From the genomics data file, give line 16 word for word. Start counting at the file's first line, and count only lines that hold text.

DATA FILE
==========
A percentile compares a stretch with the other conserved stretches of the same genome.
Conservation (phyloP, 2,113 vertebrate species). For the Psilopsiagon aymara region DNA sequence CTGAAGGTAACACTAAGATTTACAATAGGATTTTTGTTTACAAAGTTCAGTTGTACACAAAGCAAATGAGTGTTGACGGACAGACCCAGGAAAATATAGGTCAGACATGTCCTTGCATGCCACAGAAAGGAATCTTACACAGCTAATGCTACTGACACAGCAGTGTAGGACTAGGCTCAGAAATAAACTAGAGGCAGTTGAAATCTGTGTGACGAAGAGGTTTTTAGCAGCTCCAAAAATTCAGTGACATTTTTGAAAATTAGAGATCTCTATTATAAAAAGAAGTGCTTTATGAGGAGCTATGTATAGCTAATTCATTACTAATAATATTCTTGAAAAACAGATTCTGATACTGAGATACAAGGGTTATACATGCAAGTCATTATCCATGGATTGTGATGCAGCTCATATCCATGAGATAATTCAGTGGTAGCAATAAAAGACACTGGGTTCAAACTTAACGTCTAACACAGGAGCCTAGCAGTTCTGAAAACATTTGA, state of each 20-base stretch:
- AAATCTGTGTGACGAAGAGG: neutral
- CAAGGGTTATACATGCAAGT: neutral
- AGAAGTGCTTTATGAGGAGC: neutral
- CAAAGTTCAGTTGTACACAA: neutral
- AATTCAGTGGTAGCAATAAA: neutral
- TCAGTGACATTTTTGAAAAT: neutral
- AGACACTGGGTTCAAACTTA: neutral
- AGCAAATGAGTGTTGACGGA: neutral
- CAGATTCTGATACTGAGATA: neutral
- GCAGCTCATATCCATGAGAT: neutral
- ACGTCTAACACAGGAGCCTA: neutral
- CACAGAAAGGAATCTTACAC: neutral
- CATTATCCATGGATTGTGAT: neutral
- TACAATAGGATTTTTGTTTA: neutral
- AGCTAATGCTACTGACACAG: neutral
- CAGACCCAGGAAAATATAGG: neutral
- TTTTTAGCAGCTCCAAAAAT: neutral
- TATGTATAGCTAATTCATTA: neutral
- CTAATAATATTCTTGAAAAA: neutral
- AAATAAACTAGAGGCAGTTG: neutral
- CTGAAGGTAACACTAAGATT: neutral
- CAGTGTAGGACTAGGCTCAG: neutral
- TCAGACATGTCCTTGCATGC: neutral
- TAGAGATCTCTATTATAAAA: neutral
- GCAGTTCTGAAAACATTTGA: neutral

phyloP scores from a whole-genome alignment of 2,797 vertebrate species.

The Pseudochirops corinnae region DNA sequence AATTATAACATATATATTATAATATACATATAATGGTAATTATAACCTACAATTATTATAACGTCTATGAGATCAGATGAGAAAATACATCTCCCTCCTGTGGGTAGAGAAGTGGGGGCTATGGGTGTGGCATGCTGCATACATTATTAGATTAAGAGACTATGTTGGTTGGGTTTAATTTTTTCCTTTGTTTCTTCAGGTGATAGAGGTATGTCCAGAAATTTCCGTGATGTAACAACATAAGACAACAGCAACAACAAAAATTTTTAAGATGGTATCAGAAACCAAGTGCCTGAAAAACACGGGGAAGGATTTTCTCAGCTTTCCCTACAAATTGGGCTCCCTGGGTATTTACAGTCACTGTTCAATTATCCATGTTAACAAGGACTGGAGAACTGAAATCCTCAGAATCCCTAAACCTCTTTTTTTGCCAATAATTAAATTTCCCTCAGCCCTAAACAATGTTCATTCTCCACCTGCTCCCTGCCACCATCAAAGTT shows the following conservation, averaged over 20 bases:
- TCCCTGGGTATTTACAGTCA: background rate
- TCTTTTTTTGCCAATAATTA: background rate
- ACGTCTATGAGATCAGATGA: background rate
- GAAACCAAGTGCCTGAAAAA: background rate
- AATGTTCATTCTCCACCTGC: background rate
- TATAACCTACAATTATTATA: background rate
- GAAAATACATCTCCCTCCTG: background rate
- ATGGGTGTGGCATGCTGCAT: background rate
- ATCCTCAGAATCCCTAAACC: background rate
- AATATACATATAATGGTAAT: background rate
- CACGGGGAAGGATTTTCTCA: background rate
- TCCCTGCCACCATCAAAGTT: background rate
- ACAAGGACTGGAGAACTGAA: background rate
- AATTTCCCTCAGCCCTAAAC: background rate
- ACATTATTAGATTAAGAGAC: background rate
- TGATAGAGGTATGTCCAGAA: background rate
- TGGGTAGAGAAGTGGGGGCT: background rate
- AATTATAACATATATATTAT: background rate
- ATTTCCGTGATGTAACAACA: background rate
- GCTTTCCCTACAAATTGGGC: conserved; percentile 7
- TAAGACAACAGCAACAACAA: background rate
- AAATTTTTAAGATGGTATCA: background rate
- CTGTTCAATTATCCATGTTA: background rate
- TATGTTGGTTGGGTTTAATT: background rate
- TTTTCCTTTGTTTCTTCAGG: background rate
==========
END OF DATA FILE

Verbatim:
- TACAATAGGATTTTTGTTTA: neutral